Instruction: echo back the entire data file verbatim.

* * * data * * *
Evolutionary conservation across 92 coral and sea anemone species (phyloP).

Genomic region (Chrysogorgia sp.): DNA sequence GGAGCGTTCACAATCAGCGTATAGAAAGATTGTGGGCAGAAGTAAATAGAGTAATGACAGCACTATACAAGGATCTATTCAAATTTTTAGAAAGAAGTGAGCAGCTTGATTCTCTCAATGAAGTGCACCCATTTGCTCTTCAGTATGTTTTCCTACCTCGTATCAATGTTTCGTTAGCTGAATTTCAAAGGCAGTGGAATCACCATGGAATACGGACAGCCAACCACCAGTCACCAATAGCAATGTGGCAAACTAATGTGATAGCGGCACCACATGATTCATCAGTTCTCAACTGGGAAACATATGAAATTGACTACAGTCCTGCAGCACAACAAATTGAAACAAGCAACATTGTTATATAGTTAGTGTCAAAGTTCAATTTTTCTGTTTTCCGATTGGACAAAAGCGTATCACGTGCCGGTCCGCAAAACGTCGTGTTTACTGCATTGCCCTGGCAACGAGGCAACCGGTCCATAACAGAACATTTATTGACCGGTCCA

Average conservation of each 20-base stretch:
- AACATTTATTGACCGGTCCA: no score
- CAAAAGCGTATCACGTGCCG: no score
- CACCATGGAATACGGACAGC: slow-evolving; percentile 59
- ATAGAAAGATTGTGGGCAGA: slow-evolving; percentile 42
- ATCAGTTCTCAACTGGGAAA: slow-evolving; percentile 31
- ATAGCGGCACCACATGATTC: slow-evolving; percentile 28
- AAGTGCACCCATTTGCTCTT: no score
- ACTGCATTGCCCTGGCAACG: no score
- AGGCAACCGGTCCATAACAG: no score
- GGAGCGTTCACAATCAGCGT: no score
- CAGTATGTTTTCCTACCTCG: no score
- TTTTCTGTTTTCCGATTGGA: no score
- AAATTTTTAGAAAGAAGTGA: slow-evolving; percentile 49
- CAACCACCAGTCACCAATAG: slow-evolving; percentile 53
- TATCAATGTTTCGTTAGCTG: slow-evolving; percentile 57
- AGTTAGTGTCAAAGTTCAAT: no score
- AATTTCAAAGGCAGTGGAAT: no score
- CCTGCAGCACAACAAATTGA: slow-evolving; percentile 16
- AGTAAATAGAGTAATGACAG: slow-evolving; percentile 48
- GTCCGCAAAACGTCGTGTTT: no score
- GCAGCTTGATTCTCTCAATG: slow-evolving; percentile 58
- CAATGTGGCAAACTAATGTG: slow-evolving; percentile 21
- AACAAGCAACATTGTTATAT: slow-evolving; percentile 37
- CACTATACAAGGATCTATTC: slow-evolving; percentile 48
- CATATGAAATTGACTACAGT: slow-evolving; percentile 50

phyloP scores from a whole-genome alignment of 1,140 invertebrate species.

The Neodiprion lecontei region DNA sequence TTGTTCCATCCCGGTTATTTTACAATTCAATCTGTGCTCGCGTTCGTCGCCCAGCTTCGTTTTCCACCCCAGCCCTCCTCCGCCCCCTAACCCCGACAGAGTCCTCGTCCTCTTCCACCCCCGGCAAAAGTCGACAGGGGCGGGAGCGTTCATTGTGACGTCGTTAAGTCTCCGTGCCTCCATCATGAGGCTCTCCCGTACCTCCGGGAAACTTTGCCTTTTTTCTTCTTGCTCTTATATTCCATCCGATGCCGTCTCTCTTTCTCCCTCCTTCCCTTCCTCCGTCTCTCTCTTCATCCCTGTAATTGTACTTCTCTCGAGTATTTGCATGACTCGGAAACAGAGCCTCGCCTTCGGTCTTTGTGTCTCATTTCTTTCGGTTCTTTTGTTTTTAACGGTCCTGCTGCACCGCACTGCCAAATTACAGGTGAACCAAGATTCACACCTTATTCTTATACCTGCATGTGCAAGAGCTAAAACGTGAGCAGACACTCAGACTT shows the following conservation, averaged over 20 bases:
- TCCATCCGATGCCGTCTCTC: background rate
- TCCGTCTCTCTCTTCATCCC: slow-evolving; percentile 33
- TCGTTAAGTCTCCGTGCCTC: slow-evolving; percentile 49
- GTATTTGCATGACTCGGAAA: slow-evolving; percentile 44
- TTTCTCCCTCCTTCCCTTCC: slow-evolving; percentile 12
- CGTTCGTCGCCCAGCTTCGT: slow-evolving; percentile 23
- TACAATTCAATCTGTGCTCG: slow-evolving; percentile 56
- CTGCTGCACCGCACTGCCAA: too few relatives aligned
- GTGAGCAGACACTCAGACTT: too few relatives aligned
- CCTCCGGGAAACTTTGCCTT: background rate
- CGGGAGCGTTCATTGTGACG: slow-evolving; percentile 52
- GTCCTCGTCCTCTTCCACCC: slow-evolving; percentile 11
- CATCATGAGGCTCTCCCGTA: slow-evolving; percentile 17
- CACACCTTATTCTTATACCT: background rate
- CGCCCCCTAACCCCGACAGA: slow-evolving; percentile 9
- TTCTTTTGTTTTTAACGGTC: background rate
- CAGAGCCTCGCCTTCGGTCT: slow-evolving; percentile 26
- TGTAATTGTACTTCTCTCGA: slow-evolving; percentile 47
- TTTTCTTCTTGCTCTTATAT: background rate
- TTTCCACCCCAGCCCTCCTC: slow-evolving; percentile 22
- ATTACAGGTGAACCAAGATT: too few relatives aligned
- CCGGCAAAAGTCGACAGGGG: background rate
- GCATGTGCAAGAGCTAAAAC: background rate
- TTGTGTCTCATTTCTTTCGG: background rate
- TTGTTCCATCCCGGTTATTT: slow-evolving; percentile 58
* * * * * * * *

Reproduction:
Evolutionary conservation across 92 coral and sea anemone species (phyloP).

Genomic region (Chrysogorgia sp.): DNA sequence GGAGCGTTCACAATCAGCGTATAGAAAGATTGTGGGCAGAAGTAAATAGAGTAATGACAGCACTATACAAGGATCTATTCAAATTTTTAGAAAGAAGTGAGCAGCTTGATTCTCTCAATGAAGTGCACCCATTTGCTCTTCAGTATGTTTTCCTACCTCGTATCAATGTTTCGTTAGCTGAATTTCAAAGGCAGTGGAATCACCATGGAATACGGACAGCCAACCACCAGTCACCAATAGCAATGTGGCAAACTAATGTGATAGCGGCACCACATGATTCATCAGTTCTCAACTGGGAAACATATGAAATTGACTACAGTCCTGCAGCACAACAAATTGAAACAAGCAACATTGTTATATAGTTAGTGTCAAAGTTCAATTTTTCTGTTTTCCGATTGGACAAAAGCGTATCACGTGCCGGTCCGCAAAACGTCGTGTTTACTGCATTGCCCTGGCAACGAGGCAACCGGTCCATAACAGAACATTTATTGACCGGTCCA

Average conservation of each 20-base stretch:
- AACATTTATTGACCGGTCCA: no score
- CAAAAGCGTATCACGTGCCG: no score
- CACCATGGAATACGGACAGC: slow-evolving; percentile 59
- ATAGAAAGATTGTGGGCAGA: slow-evolving; percentile 42
- ATCAGTTCTCAACTGGGAAA: slow-evolving; percentile 31
- ATAGCGGCACCACATGATTC: slow-evolving; percentile 28
- AAGTGCACCCATTTGCTCTT: no score
- ACTGCATTGCCCTGGCAACG: no score
- AGGCAACCGGTCCATAACAG: no score
- GGAGCGTTCACAATCAGCGT: no score
- CAGTATGTTTTCCTACCTCG: no score
- TTTTCTGTTTTCCGATTGGA: no score
- AAATTTTTAGAAAGAAGTGA: slow-evolving; percentile 49
- CAACCACCAGTCACCAATAG: slow-evolving; percentile 53
- TATCAATGTTTCGTTAGCTG: slow-evolving; percentile 57
- AGTTAGTGTCAAAGTTCAAT: no score
- AATTTCAAAGGCAGTGGAAT: no score
- CCTGCAGCACAACAAATTGA: slow-evolving; percentile 16
- AGTAAATAGAGTAATGACAG: slow-evolving; percentile 48
- GTCCGCAAAACGTCGTGTTT: no score
- GCAGCTTGATTCTCTCAATG: slow-evolving; percentile 58
- CAATGTGGCAAACTAATGTG: slow-evolving; percentile 21
- AACAAGCAACATTGTTATAT: slow-evolving; percentile 37
- CACTATACAAGGATCTATTC: slow-evolving; percentile 48
- CATATGAAATTGACTACAGT: slow-evolving; percentile 50

phyloP scores from a whole-genome alignment of 1,140 invertebrate species.

The Neodiprion lecontei region DNA sequence TTGTTCCATCCCGGTTATTTTACAATTCAATCTGTGCTCGCGTTCGTCGCCCAGCTTCGTTTTCCACCCCAGCCCTCCTCCGCCCCCTAACCCCGACAGAGTCCTCGTCCTCTTCCACCCCCGGCAAAAGTCGACAGGGGCGGGAGCGTTCATTGTGACGTCGTTAAGTCTCCGTGCCTCCATCATGAGGCTCTCCCGTACCTCCGGGAAACTTTGCCTTTTTTCTTCTTGCTCTTATATTCCATCCGATGCCGTCTCTCTTTCTCCCTCCTTCCCTTCCTCCGTCTCTCTCTTCATCCCTGTAATTGTACTTCTCTCGAGTATTTGCATGACTCGGAAACAGAGCCTCGCCTTCGGTCTTTGTGTCTCATTTCTTTCGGTTCTTTTGTTTTTAACGGTCCTGCTGCACCGCACTGCCAAATTACAGGTGAACCAAGATTCACACCTTATTCTTATACCTGCATGTGCAAGAGCTAAAACGTGAGCAGACACTCAGACTT shows the following conservation, averaged over 20 bases:
- TCCATCCGATGCCGTCTCTC: background rate
- TCCGTCTCTCTCTTCATCCC: slow-evolving; percentile 33
- TCGTTAAGTCTCCGTGCCTC: slow-evolving; percentile 49
- GTATTTGCATGACTCGGAAA: slow-evolving; percentile 44
- TTTCTCCCTCCTTCCCTTCC: slow-evolving; percentile 12
- CGTTCGTCGCCCAGCTTCGT: slow-evolving; percentile 23
- TACAATTCAATCTGTGCTCG: slow-evolving; percentile 56
- CTGCTGCACCGCACTGCCAA: too few relatives aligned
- GTGAGCAGACACTCAGACTT: too few relatives aligned
- CCTCCGGGAAACTTTGCCTT: background rate
- CGGGAGCGTTCATTGTGACG: slow-evolving; percentile 52
- GTCCTCGTCCTCTTCCACCC: slow-evolving; percentile 11
- CATCATGAGGCTCTCCCGTA: slow-evolving; percentile 17
- CACACCTTATTCTTATACCT: background rate
- CGCCCCCTAACCCCGACAGA: slow-evolving; percentile 9
- TTCTTTTGTTTTTAACGGTC: background rate
- CAGAGCCTCGCCTTCGGTCT: slow-evolving; percentile 26
- TGTAATTGTACTTCTCTCGA: slow-evolving; percentile 47
- TTTTCTTCTTGCTCTTATAT: background rate
- TTTCCACCCCAGCCCTCCTC: slow-evolving; percentile 22
- ATTACAGGTGAACCAAGATT: too few relatives aligned
- CCGGCAAAAGTCGACAGGGG: background rate
- GCATGTGCAAGAGCTAAAAC: background rate
- TTGTGTCTCATTTCTTTCGG: background rate
- TTGTTCCATCCCGGTTATTT: slow-evolving; percentile 58